One difficulty which has developed from current laparoscopic surgical techniques is the incidence of incisional herniation at the Trocar sites. These occasionally develop because the muscle and fascia which are penetrated during the procedure is not sutured closed. The present invention discloses a device for suturing closed the muscle and fascia at trocar sites. A pair of needles, each hollow and having an eyelet adjacent its pointed end, are secured to a clip which may be fastened over a trocar sheath. The clip is then forced to slide down the sheath and the two needles penetrate the fascia and underlying muscle surrounding the incision formed by the trocar. A suture is then threaded down through one needle and passed through the eyelet of the second needle, utilizing the laparoscope and a second accessory sheath. When the device is then withdrawn, the suture remains, passing through the muscle and fascia, and may be tightened to close the site upon removal of the trocar sheath.BRIEF DESCRIPTION OF THE DRAWINGS
These and other attributes of the invention will become more clear upon a thorough study of the following description of the best mode for carrying out the invention, particularly when reviewed in conjunction with the drawings, wherein:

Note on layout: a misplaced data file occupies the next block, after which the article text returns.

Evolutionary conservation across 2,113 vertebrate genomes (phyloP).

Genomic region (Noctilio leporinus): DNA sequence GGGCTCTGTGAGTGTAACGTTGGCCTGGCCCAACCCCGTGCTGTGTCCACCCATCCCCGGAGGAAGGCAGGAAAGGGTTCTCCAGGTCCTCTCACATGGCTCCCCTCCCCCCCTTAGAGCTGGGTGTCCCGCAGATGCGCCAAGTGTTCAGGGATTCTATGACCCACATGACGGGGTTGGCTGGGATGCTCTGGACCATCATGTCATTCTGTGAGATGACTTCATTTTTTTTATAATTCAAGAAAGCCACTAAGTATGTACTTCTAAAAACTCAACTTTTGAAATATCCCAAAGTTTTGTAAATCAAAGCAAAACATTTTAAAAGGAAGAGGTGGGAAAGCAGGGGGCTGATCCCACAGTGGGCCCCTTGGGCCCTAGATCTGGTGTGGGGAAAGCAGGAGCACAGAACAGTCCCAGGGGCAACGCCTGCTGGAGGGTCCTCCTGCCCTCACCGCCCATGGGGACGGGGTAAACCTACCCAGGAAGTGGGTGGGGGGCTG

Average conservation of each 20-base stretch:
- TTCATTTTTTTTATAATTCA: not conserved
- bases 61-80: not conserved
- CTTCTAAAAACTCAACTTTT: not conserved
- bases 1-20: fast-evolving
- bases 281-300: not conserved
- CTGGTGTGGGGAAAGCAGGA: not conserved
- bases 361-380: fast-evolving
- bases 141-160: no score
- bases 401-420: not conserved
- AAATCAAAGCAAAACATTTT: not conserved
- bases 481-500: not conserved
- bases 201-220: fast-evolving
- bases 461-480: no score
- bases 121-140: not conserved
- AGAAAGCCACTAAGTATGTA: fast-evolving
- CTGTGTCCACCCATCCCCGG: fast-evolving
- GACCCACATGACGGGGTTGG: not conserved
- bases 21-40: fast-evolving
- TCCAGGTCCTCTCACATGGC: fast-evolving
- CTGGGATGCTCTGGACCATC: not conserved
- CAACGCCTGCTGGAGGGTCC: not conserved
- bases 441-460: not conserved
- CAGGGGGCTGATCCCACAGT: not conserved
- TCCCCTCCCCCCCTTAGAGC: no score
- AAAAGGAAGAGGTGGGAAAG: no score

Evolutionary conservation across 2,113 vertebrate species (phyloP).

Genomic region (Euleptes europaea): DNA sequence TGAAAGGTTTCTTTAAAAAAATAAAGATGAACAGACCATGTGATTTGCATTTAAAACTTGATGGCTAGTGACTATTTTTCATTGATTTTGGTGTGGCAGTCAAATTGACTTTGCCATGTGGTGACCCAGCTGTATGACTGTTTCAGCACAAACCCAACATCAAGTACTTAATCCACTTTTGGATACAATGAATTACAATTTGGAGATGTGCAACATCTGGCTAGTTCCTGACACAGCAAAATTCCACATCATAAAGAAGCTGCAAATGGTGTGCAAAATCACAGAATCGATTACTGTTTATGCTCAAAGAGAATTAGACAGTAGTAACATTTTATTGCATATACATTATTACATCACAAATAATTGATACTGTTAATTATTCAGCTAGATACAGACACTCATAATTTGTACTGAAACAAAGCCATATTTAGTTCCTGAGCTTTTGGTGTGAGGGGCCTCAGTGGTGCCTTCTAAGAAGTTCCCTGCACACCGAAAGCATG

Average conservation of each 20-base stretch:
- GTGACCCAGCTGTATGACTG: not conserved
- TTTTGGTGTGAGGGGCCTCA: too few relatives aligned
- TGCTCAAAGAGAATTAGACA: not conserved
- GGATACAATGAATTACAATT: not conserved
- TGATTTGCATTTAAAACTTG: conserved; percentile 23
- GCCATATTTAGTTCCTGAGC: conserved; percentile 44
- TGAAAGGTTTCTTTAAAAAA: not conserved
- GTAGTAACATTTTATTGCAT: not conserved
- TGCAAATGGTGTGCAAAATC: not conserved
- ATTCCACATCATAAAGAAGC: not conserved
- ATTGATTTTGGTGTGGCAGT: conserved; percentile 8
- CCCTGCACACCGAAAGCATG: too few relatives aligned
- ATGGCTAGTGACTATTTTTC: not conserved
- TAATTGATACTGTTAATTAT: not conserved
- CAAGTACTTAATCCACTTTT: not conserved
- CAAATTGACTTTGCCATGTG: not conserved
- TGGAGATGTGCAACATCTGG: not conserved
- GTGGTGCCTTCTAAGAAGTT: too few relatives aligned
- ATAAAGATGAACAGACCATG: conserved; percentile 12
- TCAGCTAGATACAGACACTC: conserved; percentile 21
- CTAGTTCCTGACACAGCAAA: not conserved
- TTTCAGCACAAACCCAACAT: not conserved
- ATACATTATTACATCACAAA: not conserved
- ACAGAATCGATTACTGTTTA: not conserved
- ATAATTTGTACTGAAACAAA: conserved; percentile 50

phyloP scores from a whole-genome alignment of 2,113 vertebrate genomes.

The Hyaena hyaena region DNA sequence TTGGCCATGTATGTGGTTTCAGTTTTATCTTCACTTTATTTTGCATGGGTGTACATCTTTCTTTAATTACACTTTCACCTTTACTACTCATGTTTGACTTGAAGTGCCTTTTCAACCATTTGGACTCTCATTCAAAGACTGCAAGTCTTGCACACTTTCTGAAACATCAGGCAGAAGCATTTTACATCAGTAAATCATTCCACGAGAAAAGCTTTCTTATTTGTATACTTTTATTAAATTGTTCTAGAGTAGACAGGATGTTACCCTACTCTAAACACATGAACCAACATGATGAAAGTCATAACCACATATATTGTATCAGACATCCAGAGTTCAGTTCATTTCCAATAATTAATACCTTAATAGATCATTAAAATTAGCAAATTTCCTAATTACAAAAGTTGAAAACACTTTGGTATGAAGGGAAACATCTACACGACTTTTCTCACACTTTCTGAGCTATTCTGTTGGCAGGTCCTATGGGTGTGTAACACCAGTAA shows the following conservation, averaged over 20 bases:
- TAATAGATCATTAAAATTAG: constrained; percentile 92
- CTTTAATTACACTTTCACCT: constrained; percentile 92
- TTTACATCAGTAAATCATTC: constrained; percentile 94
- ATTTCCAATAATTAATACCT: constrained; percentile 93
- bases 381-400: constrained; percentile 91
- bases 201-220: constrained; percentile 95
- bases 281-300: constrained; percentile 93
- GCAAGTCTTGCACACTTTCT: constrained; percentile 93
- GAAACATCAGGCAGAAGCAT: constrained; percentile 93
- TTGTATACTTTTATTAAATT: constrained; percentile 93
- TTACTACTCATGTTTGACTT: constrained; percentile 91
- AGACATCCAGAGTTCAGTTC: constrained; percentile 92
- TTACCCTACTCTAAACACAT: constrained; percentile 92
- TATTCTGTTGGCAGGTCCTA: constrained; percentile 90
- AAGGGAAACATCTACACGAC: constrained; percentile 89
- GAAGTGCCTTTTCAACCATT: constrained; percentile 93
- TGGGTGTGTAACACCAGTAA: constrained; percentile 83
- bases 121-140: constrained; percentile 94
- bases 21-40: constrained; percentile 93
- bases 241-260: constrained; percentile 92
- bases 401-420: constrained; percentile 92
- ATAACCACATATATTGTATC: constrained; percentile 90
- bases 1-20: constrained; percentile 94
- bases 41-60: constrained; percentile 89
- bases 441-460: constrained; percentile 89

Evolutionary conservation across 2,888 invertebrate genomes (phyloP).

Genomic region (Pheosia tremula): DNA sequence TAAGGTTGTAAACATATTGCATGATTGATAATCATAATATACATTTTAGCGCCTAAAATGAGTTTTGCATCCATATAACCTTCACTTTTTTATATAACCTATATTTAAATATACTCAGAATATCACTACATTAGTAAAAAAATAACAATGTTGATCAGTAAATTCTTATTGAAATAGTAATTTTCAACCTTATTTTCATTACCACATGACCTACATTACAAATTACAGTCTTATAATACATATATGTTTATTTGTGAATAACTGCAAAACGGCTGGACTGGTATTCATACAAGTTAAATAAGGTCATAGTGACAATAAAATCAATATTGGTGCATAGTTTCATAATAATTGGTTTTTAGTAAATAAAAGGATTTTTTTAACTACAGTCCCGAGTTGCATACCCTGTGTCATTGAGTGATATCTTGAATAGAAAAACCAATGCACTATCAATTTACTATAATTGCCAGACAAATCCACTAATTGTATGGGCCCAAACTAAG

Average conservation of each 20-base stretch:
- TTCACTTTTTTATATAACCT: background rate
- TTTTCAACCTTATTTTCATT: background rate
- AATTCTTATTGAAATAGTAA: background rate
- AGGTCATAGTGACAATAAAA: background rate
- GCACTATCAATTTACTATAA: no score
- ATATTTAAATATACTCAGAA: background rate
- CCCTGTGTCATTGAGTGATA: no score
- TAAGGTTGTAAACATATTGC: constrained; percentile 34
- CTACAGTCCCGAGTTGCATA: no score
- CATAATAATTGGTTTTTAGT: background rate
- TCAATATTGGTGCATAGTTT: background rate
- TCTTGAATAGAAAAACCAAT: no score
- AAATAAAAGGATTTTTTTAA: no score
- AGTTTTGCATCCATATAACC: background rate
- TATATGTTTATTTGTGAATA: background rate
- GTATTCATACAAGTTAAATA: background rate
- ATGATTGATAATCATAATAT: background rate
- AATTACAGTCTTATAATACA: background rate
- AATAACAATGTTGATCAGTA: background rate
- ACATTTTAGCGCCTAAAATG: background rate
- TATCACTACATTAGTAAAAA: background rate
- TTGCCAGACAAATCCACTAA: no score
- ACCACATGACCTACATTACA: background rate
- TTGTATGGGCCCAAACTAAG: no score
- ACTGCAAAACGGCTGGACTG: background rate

FIG. 1 is a perspective view of the invention, shown attached to a trocar sheath depicted in dashed lines;
FIG. 2 is an exploded view of the invention;
FIG. 3 is a cross-sectional view of the invention;
FIG. 4 depicts a typical laparoscopic surgical procedure;
FIG. 5 is a perspective view showing the placement of the invention at the beginning of the suturing procedure;
FIG. 6 is a sectional view depicting the suturing procedure after the needles have been extended;
FIG. 7 is a sectional view depicting the threading of the needles after passing into the abdominal cavity;
FIG. 8 is a cross-sectional view with the invention withdrawn from the abdomen, but with the trocar sheath still in place; and
FIG. 9 is a sectional view depicting the tied off suture closing the trocar site incision through the fascia, muscle and peritoneum.BEST MODE FOR CARRYING OUT THE INVENTION